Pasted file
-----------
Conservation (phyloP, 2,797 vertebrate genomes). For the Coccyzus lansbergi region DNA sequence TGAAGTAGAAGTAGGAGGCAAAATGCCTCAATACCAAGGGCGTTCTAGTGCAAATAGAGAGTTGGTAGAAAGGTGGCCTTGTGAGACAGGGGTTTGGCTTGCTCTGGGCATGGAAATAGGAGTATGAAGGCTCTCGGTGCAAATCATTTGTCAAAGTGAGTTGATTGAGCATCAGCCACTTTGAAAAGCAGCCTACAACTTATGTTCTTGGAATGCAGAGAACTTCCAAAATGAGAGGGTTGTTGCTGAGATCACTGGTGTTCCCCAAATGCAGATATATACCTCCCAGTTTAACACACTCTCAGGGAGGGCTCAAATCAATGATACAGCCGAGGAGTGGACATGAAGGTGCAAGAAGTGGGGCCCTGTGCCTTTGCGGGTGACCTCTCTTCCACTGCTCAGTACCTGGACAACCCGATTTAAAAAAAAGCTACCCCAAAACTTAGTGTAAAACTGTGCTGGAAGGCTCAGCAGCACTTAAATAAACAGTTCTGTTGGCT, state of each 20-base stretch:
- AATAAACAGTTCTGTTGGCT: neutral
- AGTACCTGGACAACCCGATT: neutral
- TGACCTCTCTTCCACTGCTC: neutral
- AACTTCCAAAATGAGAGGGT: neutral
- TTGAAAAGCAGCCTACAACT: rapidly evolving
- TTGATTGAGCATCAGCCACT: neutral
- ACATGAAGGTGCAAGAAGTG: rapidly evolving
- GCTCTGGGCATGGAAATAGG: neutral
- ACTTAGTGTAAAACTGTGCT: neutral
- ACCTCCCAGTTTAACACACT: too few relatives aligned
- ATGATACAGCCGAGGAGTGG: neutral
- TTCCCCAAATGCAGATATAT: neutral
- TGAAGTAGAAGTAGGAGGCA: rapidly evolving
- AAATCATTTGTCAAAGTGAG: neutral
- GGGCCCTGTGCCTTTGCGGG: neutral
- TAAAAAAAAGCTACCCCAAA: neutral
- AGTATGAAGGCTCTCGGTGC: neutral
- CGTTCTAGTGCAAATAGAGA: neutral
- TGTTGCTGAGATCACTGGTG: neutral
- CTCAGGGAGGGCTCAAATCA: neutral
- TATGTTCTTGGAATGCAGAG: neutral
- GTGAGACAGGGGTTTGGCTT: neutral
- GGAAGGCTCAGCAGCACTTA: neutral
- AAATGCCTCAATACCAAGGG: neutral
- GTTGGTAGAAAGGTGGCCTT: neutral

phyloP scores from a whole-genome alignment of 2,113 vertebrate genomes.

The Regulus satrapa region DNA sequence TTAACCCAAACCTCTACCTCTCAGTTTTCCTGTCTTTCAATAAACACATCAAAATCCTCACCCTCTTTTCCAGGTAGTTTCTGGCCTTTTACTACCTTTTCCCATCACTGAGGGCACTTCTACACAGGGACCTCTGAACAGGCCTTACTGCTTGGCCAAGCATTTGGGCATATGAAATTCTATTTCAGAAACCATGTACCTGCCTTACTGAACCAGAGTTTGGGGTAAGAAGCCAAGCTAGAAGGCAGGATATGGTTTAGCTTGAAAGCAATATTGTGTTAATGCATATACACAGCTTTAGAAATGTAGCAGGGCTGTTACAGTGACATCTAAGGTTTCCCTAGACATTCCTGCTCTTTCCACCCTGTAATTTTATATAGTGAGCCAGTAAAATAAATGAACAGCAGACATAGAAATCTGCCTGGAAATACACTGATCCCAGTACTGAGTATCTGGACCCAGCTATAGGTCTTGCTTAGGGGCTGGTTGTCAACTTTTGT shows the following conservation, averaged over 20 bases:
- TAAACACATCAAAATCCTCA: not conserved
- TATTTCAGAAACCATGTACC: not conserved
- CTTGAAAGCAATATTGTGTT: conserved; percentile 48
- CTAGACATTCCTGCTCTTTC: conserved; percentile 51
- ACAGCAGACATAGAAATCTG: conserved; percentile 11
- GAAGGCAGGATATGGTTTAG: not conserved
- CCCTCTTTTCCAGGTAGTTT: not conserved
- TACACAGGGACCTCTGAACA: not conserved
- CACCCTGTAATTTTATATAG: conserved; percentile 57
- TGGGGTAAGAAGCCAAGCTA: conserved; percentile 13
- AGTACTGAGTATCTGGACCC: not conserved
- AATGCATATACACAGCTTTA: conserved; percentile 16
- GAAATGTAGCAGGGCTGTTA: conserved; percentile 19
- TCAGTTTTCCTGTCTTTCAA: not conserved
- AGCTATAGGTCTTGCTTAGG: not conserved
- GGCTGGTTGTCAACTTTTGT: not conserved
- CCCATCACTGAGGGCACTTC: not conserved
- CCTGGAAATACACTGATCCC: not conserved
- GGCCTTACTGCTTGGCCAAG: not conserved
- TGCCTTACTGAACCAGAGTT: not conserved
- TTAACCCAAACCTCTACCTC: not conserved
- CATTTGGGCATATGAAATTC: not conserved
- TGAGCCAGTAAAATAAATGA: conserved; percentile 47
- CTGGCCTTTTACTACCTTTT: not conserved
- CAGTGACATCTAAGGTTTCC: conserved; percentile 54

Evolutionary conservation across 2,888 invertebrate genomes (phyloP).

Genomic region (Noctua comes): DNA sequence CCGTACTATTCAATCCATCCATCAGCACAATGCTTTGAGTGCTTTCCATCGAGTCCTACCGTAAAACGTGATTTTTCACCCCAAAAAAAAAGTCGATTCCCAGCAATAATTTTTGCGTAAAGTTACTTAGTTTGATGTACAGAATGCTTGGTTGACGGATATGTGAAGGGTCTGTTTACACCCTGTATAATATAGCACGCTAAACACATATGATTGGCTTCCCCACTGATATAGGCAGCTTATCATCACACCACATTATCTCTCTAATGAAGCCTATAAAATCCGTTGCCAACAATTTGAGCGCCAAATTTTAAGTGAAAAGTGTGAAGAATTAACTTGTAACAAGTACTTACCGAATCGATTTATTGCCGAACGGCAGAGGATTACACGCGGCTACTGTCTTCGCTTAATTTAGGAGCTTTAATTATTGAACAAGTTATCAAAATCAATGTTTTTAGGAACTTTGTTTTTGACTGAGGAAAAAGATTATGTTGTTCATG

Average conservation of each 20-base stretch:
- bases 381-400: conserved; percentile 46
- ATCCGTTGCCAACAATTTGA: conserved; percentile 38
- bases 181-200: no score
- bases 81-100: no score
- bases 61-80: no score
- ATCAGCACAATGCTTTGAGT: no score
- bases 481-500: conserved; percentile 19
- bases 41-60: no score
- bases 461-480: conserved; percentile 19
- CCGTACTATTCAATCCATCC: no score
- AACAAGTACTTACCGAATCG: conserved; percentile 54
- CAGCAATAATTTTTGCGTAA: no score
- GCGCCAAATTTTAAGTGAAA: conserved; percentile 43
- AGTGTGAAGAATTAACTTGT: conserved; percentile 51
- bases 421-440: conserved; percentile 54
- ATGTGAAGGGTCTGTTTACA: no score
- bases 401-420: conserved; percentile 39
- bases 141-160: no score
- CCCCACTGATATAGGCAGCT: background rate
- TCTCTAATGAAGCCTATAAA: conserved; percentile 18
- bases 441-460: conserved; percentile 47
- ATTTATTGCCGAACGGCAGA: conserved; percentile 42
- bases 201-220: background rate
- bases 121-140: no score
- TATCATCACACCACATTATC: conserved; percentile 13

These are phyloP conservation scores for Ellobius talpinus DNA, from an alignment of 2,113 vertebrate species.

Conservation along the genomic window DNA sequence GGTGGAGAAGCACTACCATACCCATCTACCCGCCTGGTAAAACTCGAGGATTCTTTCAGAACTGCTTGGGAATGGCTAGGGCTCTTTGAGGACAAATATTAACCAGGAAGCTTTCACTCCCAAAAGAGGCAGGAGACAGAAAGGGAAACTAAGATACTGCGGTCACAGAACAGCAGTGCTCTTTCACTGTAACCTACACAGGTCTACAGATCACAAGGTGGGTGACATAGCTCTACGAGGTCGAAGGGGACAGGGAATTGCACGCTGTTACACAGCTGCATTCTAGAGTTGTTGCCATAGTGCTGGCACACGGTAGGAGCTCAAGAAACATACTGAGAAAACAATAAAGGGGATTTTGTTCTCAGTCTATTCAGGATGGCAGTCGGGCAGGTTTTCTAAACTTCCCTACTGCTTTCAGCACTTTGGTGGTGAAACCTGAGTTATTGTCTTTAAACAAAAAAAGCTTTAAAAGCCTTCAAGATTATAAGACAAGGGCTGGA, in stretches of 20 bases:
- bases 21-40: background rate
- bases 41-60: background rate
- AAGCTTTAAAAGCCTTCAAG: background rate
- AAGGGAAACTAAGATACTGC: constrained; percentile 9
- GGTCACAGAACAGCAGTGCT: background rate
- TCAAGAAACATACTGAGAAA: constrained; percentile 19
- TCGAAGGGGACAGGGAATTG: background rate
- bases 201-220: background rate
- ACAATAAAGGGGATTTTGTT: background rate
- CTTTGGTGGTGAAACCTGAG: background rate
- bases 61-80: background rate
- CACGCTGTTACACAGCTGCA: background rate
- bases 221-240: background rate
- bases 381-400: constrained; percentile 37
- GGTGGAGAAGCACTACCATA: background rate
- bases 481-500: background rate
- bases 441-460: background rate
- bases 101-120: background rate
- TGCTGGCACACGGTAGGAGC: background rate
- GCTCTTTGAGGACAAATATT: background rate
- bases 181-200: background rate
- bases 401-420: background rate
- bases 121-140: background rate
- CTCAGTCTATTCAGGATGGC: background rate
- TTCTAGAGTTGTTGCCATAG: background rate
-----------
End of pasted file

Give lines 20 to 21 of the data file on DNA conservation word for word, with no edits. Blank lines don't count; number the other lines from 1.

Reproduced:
- TGTTGCTGAGATCACTGGTG: neutral
- CTCAGGGAGGGCTCAAATCA: neutral